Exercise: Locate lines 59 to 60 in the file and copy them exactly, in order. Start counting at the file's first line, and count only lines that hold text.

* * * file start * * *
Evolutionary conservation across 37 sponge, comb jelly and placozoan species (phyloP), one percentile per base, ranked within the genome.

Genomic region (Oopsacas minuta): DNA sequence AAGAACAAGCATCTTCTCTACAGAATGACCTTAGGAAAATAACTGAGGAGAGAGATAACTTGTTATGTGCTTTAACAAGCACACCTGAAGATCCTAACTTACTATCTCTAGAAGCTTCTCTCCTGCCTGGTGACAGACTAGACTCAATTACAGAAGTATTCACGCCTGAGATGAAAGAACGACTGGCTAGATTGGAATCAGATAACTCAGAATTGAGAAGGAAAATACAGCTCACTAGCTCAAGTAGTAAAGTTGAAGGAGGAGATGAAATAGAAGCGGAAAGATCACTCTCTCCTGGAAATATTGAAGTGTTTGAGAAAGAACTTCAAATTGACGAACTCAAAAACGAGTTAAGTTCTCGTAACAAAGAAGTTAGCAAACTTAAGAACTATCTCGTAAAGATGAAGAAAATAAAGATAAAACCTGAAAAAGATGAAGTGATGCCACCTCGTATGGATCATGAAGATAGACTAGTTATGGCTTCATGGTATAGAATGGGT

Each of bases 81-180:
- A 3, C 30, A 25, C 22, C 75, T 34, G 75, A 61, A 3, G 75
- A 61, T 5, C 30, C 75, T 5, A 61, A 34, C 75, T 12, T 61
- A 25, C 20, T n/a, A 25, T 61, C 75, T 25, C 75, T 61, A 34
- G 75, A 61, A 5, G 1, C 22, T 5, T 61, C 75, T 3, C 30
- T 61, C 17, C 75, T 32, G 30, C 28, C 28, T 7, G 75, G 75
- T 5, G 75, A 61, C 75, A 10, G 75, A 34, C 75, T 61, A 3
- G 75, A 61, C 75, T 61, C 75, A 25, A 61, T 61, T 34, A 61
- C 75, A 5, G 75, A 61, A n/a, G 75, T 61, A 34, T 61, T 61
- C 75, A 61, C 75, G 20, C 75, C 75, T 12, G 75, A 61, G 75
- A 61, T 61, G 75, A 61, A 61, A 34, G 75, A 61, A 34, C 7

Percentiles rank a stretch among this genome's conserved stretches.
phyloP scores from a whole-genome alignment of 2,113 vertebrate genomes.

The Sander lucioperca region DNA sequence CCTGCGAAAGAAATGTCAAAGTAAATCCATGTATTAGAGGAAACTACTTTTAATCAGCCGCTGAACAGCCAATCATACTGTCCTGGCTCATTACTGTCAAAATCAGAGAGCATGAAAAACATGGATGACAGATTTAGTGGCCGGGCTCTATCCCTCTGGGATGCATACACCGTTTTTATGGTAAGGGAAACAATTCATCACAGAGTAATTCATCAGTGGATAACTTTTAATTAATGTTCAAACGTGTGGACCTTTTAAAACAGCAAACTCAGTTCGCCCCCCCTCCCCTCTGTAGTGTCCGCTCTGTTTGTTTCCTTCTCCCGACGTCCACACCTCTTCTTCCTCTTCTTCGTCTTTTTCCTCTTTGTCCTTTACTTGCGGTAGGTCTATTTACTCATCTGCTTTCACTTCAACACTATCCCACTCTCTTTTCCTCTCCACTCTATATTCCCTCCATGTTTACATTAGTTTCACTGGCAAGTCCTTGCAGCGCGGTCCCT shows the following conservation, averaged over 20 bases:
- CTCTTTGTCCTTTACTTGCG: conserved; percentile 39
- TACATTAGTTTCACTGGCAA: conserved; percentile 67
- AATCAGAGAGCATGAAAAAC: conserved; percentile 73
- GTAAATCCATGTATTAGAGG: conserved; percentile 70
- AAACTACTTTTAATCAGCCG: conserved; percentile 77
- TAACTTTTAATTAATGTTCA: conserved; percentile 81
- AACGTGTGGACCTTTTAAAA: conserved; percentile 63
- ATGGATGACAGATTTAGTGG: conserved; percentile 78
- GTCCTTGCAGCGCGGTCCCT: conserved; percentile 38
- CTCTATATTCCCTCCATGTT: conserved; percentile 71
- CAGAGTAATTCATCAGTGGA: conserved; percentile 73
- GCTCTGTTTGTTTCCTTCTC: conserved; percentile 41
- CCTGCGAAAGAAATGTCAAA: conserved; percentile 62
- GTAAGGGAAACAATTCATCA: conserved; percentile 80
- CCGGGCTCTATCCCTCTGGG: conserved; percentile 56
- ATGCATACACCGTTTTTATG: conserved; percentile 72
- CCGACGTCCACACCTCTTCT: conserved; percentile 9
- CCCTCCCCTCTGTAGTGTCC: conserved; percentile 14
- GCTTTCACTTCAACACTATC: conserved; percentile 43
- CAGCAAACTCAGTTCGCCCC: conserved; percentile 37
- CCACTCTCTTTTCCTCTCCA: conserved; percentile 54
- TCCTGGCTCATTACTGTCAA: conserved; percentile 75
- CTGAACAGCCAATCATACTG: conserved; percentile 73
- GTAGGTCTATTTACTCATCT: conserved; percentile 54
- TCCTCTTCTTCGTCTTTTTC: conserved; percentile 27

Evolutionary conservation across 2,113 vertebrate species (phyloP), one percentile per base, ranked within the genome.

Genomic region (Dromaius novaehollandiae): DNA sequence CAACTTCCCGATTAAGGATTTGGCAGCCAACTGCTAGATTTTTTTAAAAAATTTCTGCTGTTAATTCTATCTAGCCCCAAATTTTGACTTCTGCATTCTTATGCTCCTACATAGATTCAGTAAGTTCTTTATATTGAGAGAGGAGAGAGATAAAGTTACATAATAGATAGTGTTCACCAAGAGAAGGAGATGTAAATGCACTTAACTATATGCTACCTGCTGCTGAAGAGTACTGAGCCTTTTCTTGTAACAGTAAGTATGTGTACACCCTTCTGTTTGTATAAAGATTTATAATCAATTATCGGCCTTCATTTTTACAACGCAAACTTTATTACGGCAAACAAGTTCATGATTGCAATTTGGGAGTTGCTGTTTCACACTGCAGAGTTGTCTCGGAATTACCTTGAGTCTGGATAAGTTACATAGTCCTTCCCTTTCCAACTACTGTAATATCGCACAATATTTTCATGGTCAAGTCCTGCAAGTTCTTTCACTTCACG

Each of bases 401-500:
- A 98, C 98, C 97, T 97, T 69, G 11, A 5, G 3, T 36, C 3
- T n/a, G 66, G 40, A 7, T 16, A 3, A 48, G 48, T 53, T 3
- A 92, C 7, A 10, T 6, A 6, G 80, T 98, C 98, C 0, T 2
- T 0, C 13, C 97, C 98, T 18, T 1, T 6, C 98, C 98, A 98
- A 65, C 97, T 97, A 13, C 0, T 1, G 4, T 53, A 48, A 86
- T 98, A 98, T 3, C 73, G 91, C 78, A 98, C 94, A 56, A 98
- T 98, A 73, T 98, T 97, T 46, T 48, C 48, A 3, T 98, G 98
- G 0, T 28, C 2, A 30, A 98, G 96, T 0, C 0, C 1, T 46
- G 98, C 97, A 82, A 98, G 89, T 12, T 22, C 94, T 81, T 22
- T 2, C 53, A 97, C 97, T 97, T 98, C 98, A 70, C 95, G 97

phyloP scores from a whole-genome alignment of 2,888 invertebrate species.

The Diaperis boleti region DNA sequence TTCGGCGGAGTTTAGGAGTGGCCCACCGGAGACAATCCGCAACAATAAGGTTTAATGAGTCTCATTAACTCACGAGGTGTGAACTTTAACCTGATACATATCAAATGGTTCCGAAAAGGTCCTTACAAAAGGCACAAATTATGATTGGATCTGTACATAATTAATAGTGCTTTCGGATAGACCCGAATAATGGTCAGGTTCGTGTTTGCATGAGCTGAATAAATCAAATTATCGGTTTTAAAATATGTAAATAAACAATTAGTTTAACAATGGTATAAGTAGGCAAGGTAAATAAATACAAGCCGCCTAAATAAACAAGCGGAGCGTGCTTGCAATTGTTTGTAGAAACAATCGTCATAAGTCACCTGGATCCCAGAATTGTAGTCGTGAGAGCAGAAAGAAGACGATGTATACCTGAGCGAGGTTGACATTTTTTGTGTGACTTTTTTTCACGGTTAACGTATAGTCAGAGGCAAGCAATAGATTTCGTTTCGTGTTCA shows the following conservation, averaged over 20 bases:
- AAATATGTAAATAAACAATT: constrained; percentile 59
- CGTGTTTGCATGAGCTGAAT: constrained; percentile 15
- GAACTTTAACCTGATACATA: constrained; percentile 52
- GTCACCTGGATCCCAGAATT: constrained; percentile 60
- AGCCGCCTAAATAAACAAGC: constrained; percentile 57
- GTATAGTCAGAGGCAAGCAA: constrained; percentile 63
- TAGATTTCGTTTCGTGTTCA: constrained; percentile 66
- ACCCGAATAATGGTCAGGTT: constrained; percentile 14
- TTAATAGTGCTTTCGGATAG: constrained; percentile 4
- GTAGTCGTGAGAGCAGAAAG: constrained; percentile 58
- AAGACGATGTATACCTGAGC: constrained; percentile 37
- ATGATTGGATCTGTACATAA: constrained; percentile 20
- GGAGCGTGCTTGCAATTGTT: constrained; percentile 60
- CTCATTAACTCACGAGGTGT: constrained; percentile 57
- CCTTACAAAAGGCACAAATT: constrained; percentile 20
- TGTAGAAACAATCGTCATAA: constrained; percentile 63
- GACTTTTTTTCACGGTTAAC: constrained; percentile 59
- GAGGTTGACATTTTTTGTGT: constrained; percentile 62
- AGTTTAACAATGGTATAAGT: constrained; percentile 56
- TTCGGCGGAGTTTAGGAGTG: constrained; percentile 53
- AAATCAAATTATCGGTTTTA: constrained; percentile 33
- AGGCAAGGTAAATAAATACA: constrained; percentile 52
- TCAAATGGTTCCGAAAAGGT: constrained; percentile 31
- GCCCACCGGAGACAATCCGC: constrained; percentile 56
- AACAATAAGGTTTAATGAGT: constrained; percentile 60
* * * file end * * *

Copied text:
- GAACTTTAACCTGATACATA: constrained; percentile 52
- GTCACCTGGATCCCAGAATT: constrained; percentile 60